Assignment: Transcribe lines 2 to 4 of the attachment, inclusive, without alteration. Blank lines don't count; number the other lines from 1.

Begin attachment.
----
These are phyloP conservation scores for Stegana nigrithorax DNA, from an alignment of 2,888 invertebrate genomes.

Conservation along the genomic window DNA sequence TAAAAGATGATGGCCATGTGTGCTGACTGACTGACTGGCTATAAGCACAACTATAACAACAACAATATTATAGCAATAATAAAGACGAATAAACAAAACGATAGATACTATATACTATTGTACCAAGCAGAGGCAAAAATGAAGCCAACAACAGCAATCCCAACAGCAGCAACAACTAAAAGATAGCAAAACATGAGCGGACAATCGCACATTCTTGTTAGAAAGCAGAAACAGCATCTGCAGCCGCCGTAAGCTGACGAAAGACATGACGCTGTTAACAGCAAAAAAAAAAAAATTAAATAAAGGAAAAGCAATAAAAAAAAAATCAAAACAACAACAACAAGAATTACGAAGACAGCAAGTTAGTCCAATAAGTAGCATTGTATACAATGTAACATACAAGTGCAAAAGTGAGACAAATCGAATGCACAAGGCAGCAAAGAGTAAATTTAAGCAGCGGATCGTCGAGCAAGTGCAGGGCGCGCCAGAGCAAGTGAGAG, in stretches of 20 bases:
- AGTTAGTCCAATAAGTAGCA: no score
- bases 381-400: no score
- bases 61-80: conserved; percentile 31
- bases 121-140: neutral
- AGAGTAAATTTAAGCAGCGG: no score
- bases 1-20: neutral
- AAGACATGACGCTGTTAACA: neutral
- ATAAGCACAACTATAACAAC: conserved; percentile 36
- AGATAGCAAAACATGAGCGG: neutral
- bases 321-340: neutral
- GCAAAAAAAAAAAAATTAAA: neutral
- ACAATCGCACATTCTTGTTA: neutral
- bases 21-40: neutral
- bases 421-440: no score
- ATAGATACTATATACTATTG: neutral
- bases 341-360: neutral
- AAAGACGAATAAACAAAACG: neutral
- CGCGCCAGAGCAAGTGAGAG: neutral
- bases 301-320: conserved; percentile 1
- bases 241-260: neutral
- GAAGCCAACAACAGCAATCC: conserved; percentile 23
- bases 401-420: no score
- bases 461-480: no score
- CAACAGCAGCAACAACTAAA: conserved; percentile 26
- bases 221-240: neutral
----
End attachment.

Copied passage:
Conservation along the genomic window DNA sequence TAAAAGATGATGGCCATGTGTGCTGACTGACTGACTGGCTATAAGCACAACTATAACAACAACAATATTATAGCAATAATAAAGACGAATAAACAAAACGATAGATACTATATACTATTGTACCAAGCAGAGGCAAAAATGAAGCCAACAACAGCAATCCCAACAGCAGCAACAACTAAAAGATAGCAAAACATGAGCGGACAATCGCACATTCTTGTTAGAAAGCAGAAACAGCATCTGCAGCCGCCGTAAGCTGACGAAAGACATGACGCTGTTAACAGCAAAAAAAAAAAAATTAAATAAAGGAAAAGCAATAAAAAAAAAATCAAAACAACAACAACAAGAATTACGAAGACAGCAAGTTAGTCCAATAAGTAGCATTGTATACAATGTAACATACAAGTGCAAAAGTGAGACAAATCGAATGCACAAGGCAGCAAAGAGTAAATTTAAGCAGCGGATCGTCGAGCAAGTGCAGGGCGCGCCAGAGCAAGTGAGAG, in stretches of 20 bases:
- AGTTAGTCCAATAAGTAGCA: no score
- bases 381-400: no score